Johnston Ridge Observatory, Coldwater Lake & the Hummocks Trail
Mt. St. Helens three days before its 32nd Anniversary
Driving up Hwy 504 toward the Johnston Ridge Observatory, with Mt. St. Helens visible in the distance and getting closer and closer, you pass a large road sign right before crossing a bridge that reads "Entering Blast Zone." A smirk formed on my face...
I arrived at Johnston Ridge first thing in the morning on opening day- the Sunday before the 32nd Anniversary of its eruption, with only a few other cars in the parking lot. I was able to stand high up on the ridge away from the visitor center in utter silence, before the crowds arrived, taking in the monumental sight before my eyes. To witness Mt. St. Helens from Johnston Ridge is one of the most breathtakingly awe-some and haunting things I've ever done. Once you fully understand the eruption that happened here on May 18, 1980, once you realize the magnitude of that eruption, you cannot help but just stand there and stare in awe, stunned as to how Nature can produce such a feat. It is, at the same time, one of the most beautiful and most eerie sights you'll ever see. The only thing separating where you stand on Johnston Ridge and the crater is the cavernous wasteland valley in between.
The scale of the disaster that ensued from Mt. St. Helens is absolutely mind-boggling. Mind-boggling! It has been estimated by scientists that the amount of thermal energy released during Helens' eruption is equal to over 1,500 atom bomb explosions. I cannot even wrap my brain around that....
When rising magma under the mountain formed a massive bulge on the north face, that land mass became unstable. Shortly before 8:30 a.m. on May 18, 1980 an earthquake shook the entire north face loose and it slid off the side of the mountain (along with the top 1,300ft of the mountain!) and down into the valley below. Meanwhile, when that massive section of the mountain slid off all that pressure underneath exploded laterally. It was like blowing the cork out of a shaken champagne bottle. The mountain exploded so hard that the pyroclastic flow (that sinister black cloud of death and destruction composed of superheated gas and rock debris) overtook the landslide!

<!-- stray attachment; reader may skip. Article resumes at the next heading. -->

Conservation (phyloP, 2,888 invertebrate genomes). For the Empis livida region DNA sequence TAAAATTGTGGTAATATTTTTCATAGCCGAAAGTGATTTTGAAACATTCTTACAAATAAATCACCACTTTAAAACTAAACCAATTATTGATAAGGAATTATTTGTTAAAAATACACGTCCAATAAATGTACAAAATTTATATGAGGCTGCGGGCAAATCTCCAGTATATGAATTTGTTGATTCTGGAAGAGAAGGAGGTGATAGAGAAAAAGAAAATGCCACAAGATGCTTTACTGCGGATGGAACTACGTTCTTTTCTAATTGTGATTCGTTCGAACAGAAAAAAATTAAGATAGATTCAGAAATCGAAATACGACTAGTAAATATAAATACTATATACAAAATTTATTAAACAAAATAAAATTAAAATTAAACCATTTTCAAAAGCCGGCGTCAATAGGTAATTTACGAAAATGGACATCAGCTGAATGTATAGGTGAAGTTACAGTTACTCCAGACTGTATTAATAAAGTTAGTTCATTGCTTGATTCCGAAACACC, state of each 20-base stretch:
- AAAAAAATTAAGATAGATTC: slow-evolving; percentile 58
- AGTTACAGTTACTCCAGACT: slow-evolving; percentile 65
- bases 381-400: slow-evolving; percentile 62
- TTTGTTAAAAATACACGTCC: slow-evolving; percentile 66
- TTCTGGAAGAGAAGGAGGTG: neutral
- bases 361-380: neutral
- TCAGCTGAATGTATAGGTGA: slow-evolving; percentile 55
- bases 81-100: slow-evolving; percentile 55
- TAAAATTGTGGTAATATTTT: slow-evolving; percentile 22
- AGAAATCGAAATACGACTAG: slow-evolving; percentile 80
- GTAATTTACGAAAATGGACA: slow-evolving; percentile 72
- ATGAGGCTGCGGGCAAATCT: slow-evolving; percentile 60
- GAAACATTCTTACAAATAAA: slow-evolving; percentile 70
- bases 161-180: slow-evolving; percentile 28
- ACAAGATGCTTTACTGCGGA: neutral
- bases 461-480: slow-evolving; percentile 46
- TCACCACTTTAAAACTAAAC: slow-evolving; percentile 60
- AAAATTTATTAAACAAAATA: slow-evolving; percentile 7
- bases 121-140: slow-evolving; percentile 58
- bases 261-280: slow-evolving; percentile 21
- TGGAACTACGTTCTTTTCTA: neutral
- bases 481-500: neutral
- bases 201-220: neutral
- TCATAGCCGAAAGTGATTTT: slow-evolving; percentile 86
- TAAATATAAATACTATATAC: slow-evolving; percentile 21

Everything in its path was obliterated, including the young and enthusiastic geologist David Johnston, for whom the ridge was named. Johnston was stationed on this ridge when the eruption occurred. I could not even begin to imagine what he must have seen moments before his death. It's bone-chilling to even think about when you stand upon the ridge, not far from where he was stationed, and take in the size of the mountain- trying to imagine the size of the landslide as well as the magnitude of the blast; imagining what must have raced through Johnston's head when he saw that black, scorched pyroclastic cloud swallow up everything in front of him. It must have quite literally been, for lack of a better term, hell on earth.